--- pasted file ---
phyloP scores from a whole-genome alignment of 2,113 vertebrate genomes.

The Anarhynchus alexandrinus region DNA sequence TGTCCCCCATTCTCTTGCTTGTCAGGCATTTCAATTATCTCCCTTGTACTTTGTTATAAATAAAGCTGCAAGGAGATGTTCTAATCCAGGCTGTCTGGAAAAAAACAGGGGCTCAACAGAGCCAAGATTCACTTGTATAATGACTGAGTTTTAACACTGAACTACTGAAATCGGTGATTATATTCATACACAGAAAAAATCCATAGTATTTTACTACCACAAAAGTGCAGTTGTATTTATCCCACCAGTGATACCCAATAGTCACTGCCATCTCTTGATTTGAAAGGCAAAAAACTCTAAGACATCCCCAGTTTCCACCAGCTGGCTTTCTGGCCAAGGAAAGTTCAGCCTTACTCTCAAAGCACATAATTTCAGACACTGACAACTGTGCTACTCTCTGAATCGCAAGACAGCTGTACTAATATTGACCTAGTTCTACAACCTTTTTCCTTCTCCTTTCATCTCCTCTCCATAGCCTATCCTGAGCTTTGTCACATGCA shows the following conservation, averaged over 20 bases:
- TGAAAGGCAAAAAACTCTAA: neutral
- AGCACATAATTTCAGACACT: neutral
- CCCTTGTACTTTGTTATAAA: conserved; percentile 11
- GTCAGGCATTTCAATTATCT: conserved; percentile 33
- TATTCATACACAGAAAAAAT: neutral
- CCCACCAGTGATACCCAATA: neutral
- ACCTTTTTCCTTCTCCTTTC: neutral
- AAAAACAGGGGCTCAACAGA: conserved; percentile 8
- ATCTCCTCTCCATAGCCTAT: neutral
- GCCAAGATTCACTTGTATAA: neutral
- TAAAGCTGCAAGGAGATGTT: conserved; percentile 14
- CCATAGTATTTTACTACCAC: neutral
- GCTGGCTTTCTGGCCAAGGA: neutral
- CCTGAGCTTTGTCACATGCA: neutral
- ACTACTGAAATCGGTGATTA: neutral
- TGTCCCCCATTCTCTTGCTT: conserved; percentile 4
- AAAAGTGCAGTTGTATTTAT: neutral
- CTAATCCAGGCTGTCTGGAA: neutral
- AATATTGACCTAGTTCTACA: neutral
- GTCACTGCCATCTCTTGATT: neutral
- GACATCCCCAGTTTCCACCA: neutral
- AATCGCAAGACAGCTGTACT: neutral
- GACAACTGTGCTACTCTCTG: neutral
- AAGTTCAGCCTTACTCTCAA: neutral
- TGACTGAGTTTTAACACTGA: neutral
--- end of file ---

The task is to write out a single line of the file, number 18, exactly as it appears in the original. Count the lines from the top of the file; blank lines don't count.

- TGTCCCCCATTCTCTTGCTT: conserved; percentile 4